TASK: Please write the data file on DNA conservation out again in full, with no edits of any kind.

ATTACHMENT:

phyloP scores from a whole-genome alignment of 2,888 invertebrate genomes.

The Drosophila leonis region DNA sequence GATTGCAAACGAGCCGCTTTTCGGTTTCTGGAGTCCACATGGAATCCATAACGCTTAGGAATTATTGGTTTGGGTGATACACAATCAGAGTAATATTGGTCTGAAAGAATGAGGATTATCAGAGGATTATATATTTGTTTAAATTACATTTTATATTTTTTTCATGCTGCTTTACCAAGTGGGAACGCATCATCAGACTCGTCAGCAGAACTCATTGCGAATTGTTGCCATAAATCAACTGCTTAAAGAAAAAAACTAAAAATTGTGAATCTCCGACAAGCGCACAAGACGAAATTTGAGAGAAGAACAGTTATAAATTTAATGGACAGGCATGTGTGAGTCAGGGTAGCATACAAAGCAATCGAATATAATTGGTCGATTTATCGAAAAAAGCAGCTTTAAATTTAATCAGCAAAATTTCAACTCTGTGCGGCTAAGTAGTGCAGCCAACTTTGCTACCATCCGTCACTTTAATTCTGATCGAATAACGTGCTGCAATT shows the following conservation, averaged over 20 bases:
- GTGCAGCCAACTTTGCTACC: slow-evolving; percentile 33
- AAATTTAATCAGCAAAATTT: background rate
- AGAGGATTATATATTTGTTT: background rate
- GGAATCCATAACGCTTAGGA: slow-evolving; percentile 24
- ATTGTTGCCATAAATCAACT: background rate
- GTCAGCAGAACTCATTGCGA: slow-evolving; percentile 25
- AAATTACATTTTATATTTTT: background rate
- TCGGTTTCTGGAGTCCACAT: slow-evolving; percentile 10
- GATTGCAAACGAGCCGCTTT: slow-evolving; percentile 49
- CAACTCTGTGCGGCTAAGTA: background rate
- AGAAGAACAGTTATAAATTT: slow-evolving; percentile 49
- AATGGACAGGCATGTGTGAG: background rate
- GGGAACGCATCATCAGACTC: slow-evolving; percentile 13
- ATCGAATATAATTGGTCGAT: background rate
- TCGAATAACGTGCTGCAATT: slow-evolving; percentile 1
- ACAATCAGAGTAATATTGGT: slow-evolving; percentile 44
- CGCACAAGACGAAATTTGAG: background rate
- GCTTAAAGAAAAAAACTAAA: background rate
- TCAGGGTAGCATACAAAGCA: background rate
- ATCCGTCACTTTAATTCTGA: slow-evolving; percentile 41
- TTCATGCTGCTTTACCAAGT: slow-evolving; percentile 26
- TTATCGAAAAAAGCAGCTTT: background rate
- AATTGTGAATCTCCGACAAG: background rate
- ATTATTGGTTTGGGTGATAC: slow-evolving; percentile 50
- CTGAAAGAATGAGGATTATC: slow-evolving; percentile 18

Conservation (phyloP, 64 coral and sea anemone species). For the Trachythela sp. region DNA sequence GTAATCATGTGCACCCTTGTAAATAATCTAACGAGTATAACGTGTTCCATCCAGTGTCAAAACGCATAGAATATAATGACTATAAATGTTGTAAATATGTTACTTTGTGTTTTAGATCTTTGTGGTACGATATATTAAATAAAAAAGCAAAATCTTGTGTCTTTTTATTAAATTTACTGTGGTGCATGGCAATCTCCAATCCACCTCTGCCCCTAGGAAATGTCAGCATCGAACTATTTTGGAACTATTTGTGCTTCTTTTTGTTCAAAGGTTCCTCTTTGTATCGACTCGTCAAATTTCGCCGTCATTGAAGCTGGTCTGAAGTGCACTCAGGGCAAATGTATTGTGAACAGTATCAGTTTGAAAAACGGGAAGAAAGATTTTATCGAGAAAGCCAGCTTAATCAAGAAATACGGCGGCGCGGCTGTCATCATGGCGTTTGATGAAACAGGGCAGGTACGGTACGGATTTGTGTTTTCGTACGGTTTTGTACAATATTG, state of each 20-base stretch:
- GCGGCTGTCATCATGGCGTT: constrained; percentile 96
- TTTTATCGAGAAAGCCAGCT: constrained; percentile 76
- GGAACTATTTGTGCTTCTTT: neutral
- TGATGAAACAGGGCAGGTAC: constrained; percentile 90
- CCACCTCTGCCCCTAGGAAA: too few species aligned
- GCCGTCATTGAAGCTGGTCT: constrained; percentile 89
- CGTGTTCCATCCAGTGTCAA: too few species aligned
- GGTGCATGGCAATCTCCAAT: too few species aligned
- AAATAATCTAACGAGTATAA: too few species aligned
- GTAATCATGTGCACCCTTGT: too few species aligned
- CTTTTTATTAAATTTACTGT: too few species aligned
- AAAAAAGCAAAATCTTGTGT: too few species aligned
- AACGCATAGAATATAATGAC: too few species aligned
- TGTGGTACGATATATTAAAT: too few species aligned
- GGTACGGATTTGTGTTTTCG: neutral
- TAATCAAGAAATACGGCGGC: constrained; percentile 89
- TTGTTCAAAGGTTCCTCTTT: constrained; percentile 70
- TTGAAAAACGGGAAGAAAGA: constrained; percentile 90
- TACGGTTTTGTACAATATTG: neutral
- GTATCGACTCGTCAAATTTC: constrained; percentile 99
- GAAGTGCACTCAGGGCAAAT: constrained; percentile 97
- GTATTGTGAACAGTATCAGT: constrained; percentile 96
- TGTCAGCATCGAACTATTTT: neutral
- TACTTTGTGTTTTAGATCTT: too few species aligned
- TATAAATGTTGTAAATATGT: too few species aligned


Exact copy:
phyloP scores from a whole-genome alignment of 2,888 invertebrate genomes.

The Drosophila leonis region DNA sequence GATTGCAAACGAGCCGCTTTTCGGTTTCTGGAGTCCACATGGAATCCATAACGCTTAGGAATTATTGGTTTGGGTGATACACAATCAGAGTAATATTGGTCTGAAAGAATGAGGATTATCAGAGGATTATATATTTGTTTAAATTACATTTTATATTTTTTTCATGCTGCTTTACCAAGTGGGAACGCATCATCAGACTCGTCAGCAGAACTCATTGCGAATTGTTGCCATAAATCAACTGCTTAAAGAAAAAAACTAAAAATTGTGAATCTCCGACAAGCGCACAAGACGAAATTTGAGAGAAGAACAGTTATAAATTTAATGGACAGGCATGTGTGAGTCAGGGTAGCATACAAAGCAATCGAATATAATTGGTCGATTTATCGAAAAAAGCAGCTTTAAATTTAATCAGCAAAATTTCAACTCTGTGCGGCTAAGTAGTGCAGCCAACTTTGCTACCATCCGTCACTTTAATTCTGATCGAATAACGTGCTGCAATT shows the following conservation, averaged over 20 bases:
- GTGCAGCCAACTTTGCTACC: slow-evolving; percentile 33
- AAATTTAATCAGCAAAATTT: background rate
- AGAGGATTATATATTTGTTT: background rate
- GGAATCCATAACGCTTAGGA: slow-evolving; percentile 24
- ATTGTTGCCATAAATCAACT: background rate
- GTCAGCAGAACTCATTGCGA: slow-evolving; percentile 25
- AAATTACATTTTATATTTTT: background rate
- TCGGTTTCTGGAGTCCACAT: slow-evolving; percentile 10
- GATTGCAAACGAGCCGCTTT: slow-evolving; percentile 49
- CAACTCTGTGCGGCTAAGTA: background rate
- AGAAGAACAGTTATAAATTT: slow-evolving; percentile 49
- AATGGACAGGCATGTGTGAG: background rate
- GGGAACGCATCATCAGACTC: slow-evolving; percentile 13
- ATCGAATATAATTGGTCGAT: background rate
- TCGAATAACGTGCTGCAATT: slow-evolving; percentile 1
- ACAATCAGAGTAATATTGGT: slow-evolving; percentile 44
- CGCACAAGACGAAATTTGAG: background rate
- GCTTAAAGAAAAAAACTAAA: background rate
- TCAGGGTAGCATACAAAGCA: background rate
- ATCCGTCACTTTAATTCTGA: slow-evolving; percentile 41
- TTCATGCTGCTTTACCAAGT: slow-evolving; percentile 26
- TTATCGAAAAAAGCAGCTTT: background rate
- AATTGTGAATCTCCGACAAG: background rate
- ATTATTGGTTTGGGTGATAC: slow-evolving; percentile 50
- CTGAAAGAATGAGGATTATC: slow-evolving; percentile 18

Conservation (phyloP, 64 coral and sea anemone species). For the Trachythela sp. region DNA sequence GTAATCATGTGCACCCTTGTAAATAATCTAACGAGTATAACGTGTTCCATCCAGTGTCAAAACGCATAGAATATAATGACTATAAATGTTGTAAATATGTTACTTTGTGTTTTAGATCTTTGTGGTACGATATATTAAATAAAAAAGCAAAATCTTGTGTCTTTTTATTAAATTTACTGTGGTGCATGGCAATCTCCAATCCACCTCTGCCCCTAGGAAATGTCAGCATCGAACTATTTTGGAACTATTTGTGCTTCTTTTTGTTCAAAGGTTCCTCTTTGTATCGACTCGTCAAATTTCGCCGTCATTGAAGCTGGTCTGAAGTGCACTCAGGGCAAATGTATTGTGAACAGTATCAGTTTGAAAAACGGGAAGAAAGATTTTATCGAGAAAGCCAGCTTAATCAAGAAATACGGCGGCGCGGCTGTCATCATGGCGTTTGATGAAACAGGGCAGGTACGGTACGGATTTGTGTTTTCGTACGGTTTTGTACAATATTG, state of each 20-base stretch:
- GCGGCTGTCATCATGGCGTT: constrained; percentile 96
- TTTTATCGAGAAAGCCAGCT: constrained; percentile 76
- GGAACTATTTGTGCTTCTTT: neutral
- TGATGAAACAGGGCAGGTAC: constrained; percentile 90
- CCACCTCTGCCCCTAGGAAA: too few species aligned
- GCCGTCATTGAAGCTGGTCT: constrained; percentile 89
- CGTGTTCCATCCAGTGTCAA: too few species aligned
- GGTGCATGGCAATCTCCAAT: too few species aligned
- AAATAATCTAACGAGTATAA: too few species aligned
- GTAATCATGTGCACCCTTGT: too few species aligned
- CTTTTTATTAAATTTACTGT: too few species aligned
- AAAAAAGCAAAATCTTGTGT: too few species aligned
- AACGCATAGAATATAATGAC: too few species aligned
- TGTGGTACGATATATTAAAT: too few species aligned
- GGTACGGATTTGTGTTTTCG: neutral
- TAATCAAGAAATACGGCGGC: constrained; percentile 89
- TTGTTCAAAGGTTCCTCTTT: constrained; percentile 70
- TTGAAAAACGGGAAGAAAGA: constrained; percentile 90
- TACGGTTTTGTACAATATTG: neutral
- GTATCGACTCGTCAAATTTC: constrained; percentile 99
- GAAGTGCACTCAGGGCAAAT: constrained; percentile 97
- GTATTGTGAACAGTATCAGT: constrained; percentile 96
- TGTCAGCATCGAACTATTTT: neutral
- TACTTTGTGTTTTAGATCTT: too few species aligned
- TATAAATGTTGTAAATATGT: too few species aligned